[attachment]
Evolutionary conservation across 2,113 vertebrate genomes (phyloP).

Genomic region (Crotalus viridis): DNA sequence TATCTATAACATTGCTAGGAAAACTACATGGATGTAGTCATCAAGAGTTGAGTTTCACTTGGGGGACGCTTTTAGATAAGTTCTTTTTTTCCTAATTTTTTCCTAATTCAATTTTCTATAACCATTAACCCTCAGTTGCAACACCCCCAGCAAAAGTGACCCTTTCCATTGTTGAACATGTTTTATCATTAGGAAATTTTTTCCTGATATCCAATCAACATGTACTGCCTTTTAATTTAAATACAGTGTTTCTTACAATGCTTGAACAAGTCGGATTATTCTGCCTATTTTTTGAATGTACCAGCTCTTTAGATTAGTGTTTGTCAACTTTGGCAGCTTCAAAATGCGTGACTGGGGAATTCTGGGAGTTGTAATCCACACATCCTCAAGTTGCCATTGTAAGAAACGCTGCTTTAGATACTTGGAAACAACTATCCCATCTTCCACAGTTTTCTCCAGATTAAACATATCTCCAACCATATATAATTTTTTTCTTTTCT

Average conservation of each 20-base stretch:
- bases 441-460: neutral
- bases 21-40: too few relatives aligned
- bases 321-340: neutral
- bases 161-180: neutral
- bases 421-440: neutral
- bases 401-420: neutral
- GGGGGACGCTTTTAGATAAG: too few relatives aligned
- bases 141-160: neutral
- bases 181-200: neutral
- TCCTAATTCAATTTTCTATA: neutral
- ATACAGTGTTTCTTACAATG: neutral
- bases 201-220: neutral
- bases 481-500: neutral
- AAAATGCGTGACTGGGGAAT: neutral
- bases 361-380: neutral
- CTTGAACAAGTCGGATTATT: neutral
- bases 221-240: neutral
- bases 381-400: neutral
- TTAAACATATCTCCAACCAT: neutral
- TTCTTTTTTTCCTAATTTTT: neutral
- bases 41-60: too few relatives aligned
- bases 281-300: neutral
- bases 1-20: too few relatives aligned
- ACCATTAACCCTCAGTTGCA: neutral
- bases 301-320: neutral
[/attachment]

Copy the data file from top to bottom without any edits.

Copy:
Evolutionary conservation across 2,113 vertebrate genomes (phyloP).

Genomic region (Crotalus viridis): DNA sequence TATCTATAACATTGCTAGGAAAACTACATGGATGTAGTCATCAAGAGTTGAGTTTCACTTGGGGGACGCTTTTAGATAAGTTCTTTTTTTCCTAATTTTTTCCTAATTCAATTTTCTATAACCATTAACCCTCAGTTGCAACACCCCCAGCAAAAGTGACCCTTTCCATTGTTGAACATGTTTTATCATTAGGAAATTTTTTCCTGATATCCAATCAACATGTACTGCCTTTTAATTTAAATACAGTGTTTCTTACAATGCTTGAACAAGTCGGATTATTCTGCCTATTTTTTGAATGTACCAGCTCTTTAGATTAGTGTTTGTCAACTTTGGCAGCTTCAAAATGCGTGACTGGGGAATTCTGGGAGTTGTAATCCACACATCCTCAAGTTGCCATTGTAAGAAACGCTGCTTTAGATACTTGGAAACAACTATCCCATCTTCCACAGTTTTCTCCAGATTAAACATATCTCCAACCATATATAATTTTTTTCTTTTCT

Average conservation of each 20-base stretch:
- bases 441-460: neutral
- bases 21-40: too few relatives aligned
- bases 321-340: neutral
- bases 161-180: neutral
- bases 421-440: neutral
- bases 401-420: neutral
- GGGGGACGCTTTTAGATAAG: too few relatives aligned
- bases 141-160: neutral
- bases 181-200: neutral
- TCCTAATTCAATTTTCTATA: neutral
- ATACAGTGTTTCTTACAATG: neutral
- bases 201-220: neutral
- bases 481-500: neutral
- AAAATGCGTGACTGGGGAAT: neutral
- bases 361-380: neutral
- CTTGAACAAGTCGGATTATT: neutral
- bases 221-240: neutral
- bases 381-400: neutral
- TTAAACATATCTCCAACCAT: neutral
- TTCTTTTTTTCCTAATTTTT: neutral
- bases 41-60: too few relatives aligned
- bases 281-300: neutral
- bases 1-20: too few relatives aligned
- ACCATTAACCCTCAGTTGCA: neutral
- bases 301-320: neutral